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SPQR, an abbreviation for Senātus Populusque Rōmānus (Classical Latin: [s̠ɛˈnäːt̪ʊs̠ pɔpʊˈɫ̪ʊs̠kʷɛ roːˈmäːnʊs̠]; English: "The Roman Senate and People"; or more freely "The Senate and People of Rome"), is an emblematic abbreviated phrase referring to the government of the ancient Roman Republic. It appears on Roman currency, at the end of documents made public by an inscription in stone or metal, and in dedications of monuments and public and civil works.
The full phrase appears in Roman political, legal, and historical literature, such as the speeches of Cicero and Ab Urbe Condita Libri ("Books from the Founding of the City") of Livy.
SPQR: Senātus Populusque Rōmānus. In Latin, Senātus is a nominative singular noun meaning "Senate". Populusque is compounded from the nominative noun Populus, "the People", and -que, an enclitic particle meaning "and" which connects the two nominative nouns. The last word, Rōmānus ("Roman") is an adjective modifying the whole of Senātus Populusque: the "Roman Senate and People", taken as a whole. Thus, the phrase is translated literally as "The Roman Senate and People", or more freely as "The Senate and People of Rome".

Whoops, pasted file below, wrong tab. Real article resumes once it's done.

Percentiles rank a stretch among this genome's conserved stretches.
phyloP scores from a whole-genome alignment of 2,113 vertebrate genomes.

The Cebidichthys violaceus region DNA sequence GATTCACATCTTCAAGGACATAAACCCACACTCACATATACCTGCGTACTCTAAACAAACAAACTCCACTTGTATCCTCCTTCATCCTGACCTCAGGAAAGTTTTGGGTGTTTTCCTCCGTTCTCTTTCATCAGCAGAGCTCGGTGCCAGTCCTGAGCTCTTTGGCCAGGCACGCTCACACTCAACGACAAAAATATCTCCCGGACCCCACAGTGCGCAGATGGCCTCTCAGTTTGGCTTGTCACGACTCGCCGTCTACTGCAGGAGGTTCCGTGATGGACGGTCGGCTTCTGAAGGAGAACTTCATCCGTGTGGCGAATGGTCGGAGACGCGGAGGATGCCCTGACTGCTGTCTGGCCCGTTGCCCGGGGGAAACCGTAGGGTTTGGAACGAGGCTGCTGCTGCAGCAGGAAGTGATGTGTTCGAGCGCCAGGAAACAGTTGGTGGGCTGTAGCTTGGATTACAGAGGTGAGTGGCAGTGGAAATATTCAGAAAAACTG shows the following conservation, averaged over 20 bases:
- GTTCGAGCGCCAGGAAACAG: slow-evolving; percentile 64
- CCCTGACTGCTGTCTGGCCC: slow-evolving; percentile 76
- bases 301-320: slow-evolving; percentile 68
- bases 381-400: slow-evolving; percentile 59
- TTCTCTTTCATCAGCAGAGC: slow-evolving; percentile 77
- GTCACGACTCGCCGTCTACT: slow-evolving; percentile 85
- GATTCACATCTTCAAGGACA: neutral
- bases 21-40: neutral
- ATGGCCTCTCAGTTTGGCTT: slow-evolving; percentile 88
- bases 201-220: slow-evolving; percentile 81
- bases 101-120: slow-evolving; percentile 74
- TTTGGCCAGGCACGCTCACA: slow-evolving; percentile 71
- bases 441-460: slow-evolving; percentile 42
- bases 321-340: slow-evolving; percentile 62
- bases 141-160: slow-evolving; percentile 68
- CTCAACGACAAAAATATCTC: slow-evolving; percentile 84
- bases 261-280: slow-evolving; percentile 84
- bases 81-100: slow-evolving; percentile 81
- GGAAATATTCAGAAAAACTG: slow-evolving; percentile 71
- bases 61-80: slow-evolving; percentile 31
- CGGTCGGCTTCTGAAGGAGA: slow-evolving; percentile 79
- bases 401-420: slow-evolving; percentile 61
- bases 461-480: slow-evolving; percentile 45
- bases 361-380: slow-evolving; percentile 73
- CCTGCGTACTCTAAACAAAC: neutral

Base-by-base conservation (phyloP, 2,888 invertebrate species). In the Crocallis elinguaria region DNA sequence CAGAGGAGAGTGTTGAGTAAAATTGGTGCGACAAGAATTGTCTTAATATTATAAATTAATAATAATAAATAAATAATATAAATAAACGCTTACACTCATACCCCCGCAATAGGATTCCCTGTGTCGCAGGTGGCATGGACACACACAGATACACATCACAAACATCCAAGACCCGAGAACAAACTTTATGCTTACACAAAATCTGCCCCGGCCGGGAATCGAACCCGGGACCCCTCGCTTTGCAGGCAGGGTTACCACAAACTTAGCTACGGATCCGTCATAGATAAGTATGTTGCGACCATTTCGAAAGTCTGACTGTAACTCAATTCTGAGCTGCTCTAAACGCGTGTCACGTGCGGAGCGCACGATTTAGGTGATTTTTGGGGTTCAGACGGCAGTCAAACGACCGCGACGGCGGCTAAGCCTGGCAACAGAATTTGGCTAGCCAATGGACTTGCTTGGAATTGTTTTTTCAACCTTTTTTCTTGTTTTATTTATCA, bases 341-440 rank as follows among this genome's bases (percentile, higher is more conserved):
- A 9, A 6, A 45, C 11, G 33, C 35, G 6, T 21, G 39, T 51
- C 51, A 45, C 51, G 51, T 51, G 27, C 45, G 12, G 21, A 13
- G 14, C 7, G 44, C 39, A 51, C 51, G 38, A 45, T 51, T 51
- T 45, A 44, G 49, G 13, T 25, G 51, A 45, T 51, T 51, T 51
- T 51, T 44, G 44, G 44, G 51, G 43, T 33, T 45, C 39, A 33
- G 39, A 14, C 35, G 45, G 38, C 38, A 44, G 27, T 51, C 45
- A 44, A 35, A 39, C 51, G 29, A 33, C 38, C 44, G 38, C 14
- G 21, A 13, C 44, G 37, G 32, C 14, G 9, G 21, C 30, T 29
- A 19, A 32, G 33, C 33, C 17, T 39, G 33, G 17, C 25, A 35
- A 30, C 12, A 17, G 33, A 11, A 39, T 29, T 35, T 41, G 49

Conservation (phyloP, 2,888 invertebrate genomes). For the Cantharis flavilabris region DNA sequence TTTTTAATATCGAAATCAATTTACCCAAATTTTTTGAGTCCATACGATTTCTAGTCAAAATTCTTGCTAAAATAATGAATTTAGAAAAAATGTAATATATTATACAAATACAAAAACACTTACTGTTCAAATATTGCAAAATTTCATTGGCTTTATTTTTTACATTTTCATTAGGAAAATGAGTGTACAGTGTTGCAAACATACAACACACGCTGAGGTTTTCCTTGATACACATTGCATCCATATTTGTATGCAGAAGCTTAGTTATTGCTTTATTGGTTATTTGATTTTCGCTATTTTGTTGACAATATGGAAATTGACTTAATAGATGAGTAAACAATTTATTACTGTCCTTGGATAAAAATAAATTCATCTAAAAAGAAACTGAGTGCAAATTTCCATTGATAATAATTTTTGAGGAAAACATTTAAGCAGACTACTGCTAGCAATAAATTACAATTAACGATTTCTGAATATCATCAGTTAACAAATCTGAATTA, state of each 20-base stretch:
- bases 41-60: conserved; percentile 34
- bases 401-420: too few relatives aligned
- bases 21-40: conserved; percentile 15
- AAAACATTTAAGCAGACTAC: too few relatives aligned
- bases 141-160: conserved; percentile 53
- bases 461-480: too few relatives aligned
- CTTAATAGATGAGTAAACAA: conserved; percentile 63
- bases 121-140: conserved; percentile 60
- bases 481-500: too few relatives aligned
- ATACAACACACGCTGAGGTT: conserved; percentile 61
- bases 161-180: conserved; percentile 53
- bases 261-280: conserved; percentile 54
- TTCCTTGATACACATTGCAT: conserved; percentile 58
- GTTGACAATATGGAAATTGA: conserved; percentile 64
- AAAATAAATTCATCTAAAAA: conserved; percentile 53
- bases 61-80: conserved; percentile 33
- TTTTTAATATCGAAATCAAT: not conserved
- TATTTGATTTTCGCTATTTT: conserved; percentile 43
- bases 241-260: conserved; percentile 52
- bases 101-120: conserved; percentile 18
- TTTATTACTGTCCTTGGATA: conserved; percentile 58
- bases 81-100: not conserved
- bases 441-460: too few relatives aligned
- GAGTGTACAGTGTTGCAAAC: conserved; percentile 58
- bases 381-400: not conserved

The title's date of establishment is unknown, but it first appears in inscriptions of the Late Republic, from c. 80 BC onwards. Previously, the official name of the Roman state, as evidenced on coins, was simply ROMA. The abbreviation last appears on coins of Constantine the Great (ruled 312–337 AD), the first Roman emperor to support Christianity.
The two legal entities mentioned, Senātus and the Populus Rōmānus, are sovereign when combined. However, where populus is sovereign alone, Senātus is not. Under the Roman Kingdom, neither entity was sovereign. The phrase, therefore, can be dated to no earlier than the foundation of the Republic.
This signature continued in use under the Roman Empire. The emperors were considered the de jure representatives of the people even though the senātūs consulta, or decrees of the Senate, were made at the de facto pleasure of the emperor.